The sun is here again, hopefully to stay. My cats, eternal sun worshipers, show their devotion as they migrate room to room chasing its rays throughout the day. Nothing quite mimics that swaddling warmth of the sun.
A la Monty Python and the Holy Grail: "Winter changed into spring, spring changed into summer, summer changed back into winter, and winter gave spring and summer a miss and went straight on into autumn... until one day... " the sun came back and Summer-Spring was here. The days are sunny and warm flitting back and forth between spring chilly and summer hot. And with the sun comes CANCER, or so I have been taught.
Okay, knee-deep in research and trying to craft a post scrolling out to book length, I decided to attack this topic in parts. One part is NEVER enough to say what I want to say and really educate you or my own self about nutrition issues as important as this. So I'll save you the reading and try to make this as user-friendly and as concise as possible.
Today, let's give the meat: what you need to do to protect yourself from CANCER while still getting what you need, precious vitamin D, a vitamin-hormone essential to your inner workings and protective against cancer. I'll go into specifics another day, but suffices to say it's IMPORTANT STUFF. Even if cancer doesn't fall from the sky, those pesky cancer-causing UV rays do, who on one hand they activate your skin cells to synthesize vitamin D while on the other they damage your DNA, which spawns its own two hands: on one DNA damage causes your skin cells to produce more protective melanin to absorb the harmful UV and on the other hand it produces free radicals and oxidative damage that increases risk of cancer. So as this four-armed creature we've created illustrates, it's complicated.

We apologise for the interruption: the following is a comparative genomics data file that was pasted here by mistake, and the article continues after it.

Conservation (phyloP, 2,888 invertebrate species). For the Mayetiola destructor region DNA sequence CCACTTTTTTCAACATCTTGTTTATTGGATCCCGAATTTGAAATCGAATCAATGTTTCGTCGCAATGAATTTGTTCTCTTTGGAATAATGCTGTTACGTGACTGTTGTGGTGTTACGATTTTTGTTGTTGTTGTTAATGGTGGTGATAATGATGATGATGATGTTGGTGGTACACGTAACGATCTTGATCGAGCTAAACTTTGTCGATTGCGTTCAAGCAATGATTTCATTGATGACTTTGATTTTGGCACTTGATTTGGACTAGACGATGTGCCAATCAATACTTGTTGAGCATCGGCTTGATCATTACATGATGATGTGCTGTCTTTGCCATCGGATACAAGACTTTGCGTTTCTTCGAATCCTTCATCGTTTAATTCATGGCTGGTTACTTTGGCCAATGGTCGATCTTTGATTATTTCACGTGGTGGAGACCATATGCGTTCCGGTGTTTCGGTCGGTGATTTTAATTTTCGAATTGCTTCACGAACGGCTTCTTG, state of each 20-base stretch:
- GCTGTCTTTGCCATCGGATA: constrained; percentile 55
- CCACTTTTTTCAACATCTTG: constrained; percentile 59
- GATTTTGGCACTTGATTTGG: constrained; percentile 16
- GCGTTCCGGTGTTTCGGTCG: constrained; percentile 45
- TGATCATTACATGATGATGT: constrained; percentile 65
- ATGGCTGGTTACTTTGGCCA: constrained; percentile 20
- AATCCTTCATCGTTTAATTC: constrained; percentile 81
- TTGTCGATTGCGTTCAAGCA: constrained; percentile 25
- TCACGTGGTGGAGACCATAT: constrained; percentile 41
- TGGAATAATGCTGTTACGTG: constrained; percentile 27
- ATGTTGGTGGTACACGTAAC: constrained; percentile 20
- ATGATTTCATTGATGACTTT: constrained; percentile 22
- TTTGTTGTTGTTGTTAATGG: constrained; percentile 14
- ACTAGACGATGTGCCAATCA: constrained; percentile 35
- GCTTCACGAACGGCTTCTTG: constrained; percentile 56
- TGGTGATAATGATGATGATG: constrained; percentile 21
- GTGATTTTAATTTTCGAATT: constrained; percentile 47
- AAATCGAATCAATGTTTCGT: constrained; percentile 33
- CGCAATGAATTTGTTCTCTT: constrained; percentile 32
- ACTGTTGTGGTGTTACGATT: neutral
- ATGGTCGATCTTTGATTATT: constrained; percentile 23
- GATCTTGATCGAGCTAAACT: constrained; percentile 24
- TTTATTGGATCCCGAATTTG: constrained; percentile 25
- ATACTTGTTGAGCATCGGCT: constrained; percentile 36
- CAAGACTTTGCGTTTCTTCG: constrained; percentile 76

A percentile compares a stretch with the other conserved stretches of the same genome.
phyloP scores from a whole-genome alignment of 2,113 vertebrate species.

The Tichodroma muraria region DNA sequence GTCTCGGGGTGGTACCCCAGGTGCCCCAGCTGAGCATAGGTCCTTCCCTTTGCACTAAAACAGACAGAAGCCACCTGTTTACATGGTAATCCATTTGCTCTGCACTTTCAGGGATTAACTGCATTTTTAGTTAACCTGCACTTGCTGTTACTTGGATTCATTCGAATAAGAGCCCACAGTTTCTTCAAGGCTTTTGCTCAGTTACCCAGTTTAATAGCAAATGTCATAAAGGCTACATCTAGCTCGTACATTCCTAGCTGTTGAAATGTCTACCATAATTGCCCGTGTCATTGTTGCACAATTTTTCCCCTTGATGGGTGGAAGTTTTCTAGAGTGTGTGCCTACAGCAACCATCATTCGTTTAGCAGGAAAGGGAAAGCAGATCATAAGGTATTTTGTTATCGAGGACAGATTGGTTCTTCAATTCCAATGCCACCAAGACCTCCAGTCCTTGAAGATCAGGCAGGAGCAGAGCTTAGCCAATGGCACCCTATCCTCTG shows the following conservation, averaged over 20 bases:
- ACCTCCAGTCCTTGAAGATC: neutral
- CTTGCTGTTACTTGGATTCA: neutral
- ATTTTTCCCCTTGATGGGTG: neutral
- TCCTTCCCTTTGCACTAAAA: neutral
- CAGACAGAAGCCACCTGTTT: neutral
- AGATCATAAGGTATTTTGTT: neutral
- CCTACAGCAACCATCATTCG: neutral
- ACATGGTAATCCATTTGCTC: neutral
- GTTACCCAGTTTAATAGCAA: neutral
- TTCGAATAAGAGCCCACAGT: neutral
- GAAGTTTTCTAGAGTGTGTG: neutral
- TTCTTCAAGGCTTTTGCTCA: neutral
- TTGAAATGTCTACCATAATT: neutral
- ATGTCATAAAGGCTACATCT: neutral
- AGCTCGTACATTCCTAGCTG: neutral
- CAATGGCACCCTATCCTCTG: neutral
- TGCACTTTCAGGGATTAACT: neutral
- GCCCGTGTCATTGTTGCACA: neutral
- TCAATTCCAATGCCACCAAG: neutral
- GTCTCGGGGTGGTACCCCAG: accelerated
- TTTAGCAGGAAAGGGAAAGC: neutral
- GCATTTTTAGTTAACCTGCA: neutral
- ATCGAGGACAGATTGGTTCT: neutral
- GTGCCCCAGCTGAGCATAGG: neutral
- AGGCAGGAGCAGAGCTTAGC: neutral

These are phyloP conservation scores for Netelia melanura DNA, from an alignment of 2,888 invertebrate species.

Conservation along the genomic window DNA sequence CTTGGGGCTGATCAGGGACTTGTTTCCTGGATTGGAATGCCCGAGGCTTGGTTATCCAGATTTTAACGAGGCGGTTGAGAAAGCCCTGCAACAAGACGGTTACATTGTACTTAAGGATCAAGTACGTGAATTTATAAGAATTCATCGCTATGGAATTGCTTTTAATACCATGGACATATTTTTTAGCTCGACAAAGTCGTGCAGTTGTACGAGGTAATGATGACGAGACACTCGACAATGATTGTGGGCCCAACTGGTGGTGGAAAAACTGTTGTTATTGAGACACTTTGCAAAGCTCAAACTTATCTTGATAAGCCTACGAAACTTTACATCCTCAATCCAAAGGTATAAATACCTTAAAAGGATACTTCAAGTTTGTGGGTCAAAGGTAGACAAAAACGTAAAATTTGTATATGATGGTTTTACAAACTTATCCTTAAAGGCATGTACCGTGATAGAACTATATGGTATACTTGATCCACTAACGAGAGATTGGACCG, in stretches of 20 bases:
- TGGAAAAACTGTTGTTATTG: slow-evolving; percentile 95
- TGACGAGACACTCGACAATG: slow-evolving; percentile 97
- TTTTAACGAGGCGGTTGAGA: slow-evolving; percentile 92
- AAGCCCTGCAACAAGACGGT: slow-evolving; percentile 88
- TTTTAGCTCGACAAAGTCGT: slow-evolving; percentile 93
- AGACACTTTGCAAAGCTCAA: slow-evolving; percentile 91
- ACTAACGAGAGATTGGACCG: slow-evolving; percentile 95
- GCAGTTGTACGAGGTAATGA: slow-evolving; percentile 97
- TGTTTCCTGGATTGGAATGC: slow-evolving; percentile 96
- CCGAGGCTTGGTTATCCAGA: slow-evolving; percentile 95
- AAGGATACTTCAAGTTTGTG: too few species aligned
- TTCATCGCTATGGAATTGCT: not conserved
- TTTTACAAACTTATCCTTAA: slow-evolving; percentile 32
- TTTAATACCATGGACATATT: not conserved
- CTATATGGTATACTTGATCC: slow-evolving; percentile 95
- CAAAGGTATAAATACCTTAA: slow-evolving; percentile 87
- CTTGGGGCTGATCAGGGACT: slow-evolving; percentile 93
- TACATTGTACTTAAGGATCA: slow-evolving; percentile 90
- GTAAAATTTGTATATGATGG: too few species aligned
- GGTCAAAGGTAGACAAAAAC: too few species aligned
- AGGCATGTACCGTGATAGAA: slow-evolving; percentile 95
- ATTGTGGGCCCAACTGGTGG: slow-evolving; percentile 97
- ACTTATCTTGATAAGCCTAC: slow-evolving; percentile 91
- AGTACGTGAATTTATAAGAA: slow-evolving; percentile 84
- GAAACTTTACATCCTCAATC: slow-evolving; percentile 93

But I am really curious about what I should do about all this, as I imagine you are too unless you know everything about everything.
From my research, here are my friendly suggestions (and remember I am no Nurse Jane Fuzzy Wuzzy, so this is just my two cents):
- Get tested. Find out your vitamin D level to decide your next step. The Vitamin D Council recommends (and Dr. Davis of The Heart Scan Blog concurs through his patients) (emphasis mine):
take 5,000 IU per day for 2–3 months, then obtain a 25-hydroxyvitamin D test. Adjust your dosage so that blood levels are between 50–80 ng/mL (or 125–200 nM/L) year-round.
- Find "natural" sunscreens that DON'T contain these harmful (if not toxic) chemicals:
octyl methoxycinnamate (OMC)
para amino benzoic acid
4-Aminobenzoic acid (also known as para-aminobenzoic acid or PABA)
- Use sunscreen with zinc oxide, which seems like a safe ingredient. Rules: Apply 15-30 minutes before sun exposure, then reapply after 15-30 minutes of sun exposure. Afterwards, only reapply as needed due to sweating, swimming, rubbing it off.
- If you do have to use commercial sunscreen, wash it off with soap as soon as possible after sun exposure. The chemicals can leach into your skin and produce free radicals with exposure to the sun. So, in fact, the sunscreen supposedly protecting you from skin cancer can actually lead to skin cancer itself. Great!
- If trying to synthesize vitamin D from the midday sun: expose as much of your skin as possible. Cover up your skin after you've had only enough exposure to turn pink (NOT red). And DON'T wash your skin or go swimming until at least an hour after exposure to absorb the vitamin D. DON'T rely on this as the only way to get your vitamin D unless you validate that assumption with a vitamin D test. Note: the UVB rays you need to synthesize vitamin D are most intense at midday and vary by time of year and latitude, so don't go sunbathing at 8am in the winter and expect to get your vitamin D!
- Avoid overexposure during the midday sun. Even with "protection" this is dancing-around-in-your-underwear-and-pink-dress-shirt kind of Risky Business. While some types of skin cancer are clearly blocked by UVB-blocking sunscreen, melanoma (the Big Bad) confounds researchers by showing up in those who have used adequate sunscreen or who avoid UVB rays. Even "broad spectrum" sunscreen may not block enough.